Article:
On "inbred" — I think there are two main elements here: biological sex and genetics. Taking the latter first, obviously genetics are a significant factor in our capabilities (which is what I meant by "capacity" above), our natural ability to do various things. We inherit capabilities from our parents, so gender inclination might be part of that too, or at least the ability to 'do' gender. (I don't know whether that's ever been tested, but it seems plausible at least.) Biological sex, on the other hand, is of far less significance. It'd be surprising if sex had no influence, but tests that claim to show difference — very many do not, and there are all sorts of problems with the ones that do too — only show small difference (statistically significant but numerically small). The basic truth is that women and men are far more inherently alike than we are different.

  9. And this difference is often misunderstood in any case. Take, for example, "Mrs Jones' (...) fantastic grasp of maths, spatial awareness and map reading" which, as you say, "are traditionally associated with men". Looking at the science of whether that is true: yes, some tests have shown that men are 'better' at these things than women. But, firstly, this inherent difference in ability is pretty small; secondly, it doesn't mean that any man is better than any woman, which is what it's often assumed to mean (in particular "men are better than women" means "I", individual man, "am better than you", individual woman). All it means is that in a sample of, say, 100 people, in the area of your wife's abilities and at her level of competence, you might find that 53 are men and 47 are women – which would be an interesting finding indeed, but pretty meaningless in reality; e.g. you wouldn't go out and hire a random man on that basis.

    As for the populist books on gender, such as Men Are From Mars etc. I've read some of these and quite enjoyed them despite myself (i.e. even though I detest gender stereotyping), because there's quite a lot of "it's funny because it's true" stuff in them. But this is really only because the books recognize that women and men (sometimes) have different ways of interacting in the here and now. They're about how things are, not why they are – and it's when they misinterpret (I'm using a kind word here) scientific 'findings' about sex and gender to try and justify it all that I throw the books in the bin.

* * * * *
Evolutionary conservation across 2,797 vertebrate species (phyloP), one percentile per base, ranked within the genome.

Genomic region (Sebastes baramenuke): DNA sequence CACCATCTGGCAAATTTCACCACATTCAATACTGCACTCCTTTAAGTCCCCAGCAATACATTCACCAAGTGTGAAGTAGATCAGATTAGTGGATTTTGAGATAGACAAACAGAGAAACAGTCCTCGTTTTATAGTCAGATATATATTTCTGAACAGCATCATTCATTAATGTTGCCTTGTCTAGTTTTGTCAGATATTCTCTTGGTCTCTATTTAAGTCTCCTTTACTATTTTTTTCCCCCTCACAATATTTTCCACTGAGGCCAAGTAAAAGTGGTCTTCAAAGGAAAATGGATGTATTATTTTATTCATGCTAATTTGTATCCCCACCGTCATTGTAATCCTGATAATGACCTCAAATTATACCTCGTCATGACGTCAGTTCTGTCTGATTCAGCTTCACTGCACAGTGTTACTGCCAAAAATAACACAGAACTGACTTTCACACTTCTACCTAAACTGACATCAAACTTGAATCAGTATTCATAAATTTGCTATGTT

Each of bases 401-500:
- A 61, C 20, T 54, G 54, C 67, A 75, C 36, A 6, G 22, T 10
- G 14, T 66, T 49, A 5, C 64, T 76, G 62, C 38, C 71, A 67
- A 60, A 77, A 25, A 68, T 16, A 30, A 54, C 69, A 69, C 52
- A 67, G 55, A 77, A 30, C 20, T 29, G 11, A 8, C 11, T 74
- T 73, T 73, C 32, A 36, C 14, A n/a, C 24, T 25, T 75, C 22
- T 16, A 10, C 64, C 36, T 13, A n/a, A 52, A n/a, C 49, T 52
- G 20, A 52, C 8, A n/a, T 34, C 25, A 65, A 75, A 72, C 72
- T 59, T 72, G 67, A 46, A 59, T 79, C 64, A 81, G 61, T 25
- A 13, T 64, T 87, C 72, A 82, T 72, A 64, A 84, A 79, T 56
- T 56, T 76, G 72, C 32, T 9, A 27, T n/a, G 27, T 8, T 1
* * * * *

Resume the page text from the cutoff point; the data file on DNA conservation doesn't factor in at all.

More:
While on that subject, I'd again recommend reading Cordelia Fine's 'Delusions of Gender', which crushes all our vague ideas about sex difference and the science that supposedly supports them. But I'd note that her agenda is not (as Alex Drummond misconstrued) to claim that we (women and men) and therefore 'all the same'. Instead, what she shows is that difference is a human quality, not one predicated by binary sex. For instance...

    "Likewise - and compared to my male colleagues - I quite enjoy fixing clothes, making fancy dress outfits, shopping, make-up.... Yet, while I think that some people consider those things to be female, I can't bring myself to think like that." — Quite right :)


    PS I don't know why, but it felt appropriate to use my femme name at the bottom of this comment :)

    PPS Re "in certain trans circles there's this sort of (...) p*ssing contest (...) where male trans people play the "I'm more feminine than you game." So perhaps because I don't like that game, I don't describe myself as feminine." Do they?! No, that sort of game wouldn't go down well with me either. Maybe that's part of the reason I didn't feel I fitted in at Invasion, because I wasn't playing.

  10. Not much to say except "Great post!"